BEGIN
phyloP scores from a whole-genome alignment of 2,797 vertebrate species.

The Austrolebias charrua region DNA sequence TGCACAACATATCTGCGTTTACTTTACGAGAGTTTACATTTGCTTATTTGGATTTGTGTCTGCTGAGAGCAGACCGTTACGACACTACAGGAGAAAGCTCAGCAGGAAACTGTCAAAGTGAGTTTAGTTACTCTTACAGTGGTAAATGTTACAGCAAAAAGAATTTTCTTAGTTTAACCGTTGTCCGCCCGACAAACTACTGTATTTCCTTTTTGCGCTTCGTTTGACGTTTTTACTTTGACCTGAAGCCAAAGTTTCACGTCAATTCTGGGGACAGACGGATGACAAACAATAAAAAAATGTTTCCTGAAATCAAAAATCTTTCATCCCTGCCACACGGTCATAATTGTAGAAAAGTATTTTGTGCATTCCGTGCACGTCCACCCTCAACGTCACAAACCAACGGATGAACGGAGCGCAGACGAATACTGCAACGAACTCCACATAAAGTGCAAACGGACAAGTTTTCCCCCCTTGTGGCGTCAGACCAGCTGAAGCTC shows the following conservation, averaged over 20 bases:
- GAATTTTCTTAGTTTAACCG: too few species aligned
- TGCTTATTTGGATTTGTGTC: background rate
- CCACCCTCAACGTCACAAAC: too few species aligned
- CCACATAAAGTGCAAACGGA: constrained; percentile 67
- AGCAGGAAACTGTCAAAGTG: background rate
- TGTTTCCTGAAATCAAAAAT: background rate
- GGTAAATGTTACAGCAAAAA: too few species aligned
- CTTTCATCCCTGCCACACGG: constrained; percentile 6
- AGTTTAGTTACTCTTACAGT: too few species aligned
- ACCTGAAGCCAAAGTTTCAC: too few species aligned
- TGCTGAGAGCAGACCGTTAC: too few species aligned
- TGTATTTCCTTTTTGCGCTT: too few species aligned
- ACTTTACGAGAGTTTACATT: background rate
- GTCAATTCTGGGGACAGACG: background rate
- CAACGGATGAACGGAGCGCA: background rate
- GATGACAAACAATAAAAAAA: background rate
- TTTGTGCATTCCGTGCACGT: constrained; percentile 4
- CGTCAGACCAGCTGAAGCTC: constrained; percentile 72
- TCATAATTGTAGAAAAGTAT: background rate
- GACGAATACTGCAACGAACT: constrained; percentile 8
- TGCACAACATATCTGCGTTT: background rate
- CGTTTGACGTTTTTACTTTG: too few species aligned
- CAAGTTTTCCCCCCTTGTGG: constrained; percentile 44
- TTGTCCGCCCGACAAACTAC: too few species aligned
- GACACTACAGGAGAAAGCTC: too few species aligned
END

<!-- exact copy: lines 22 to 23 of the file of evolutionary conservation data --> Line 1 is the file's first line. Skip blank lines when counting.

- GACGAATACTGCAACGAACT: constrained; percentile 8
- TGCACAACATATCTGCGTTT: background rate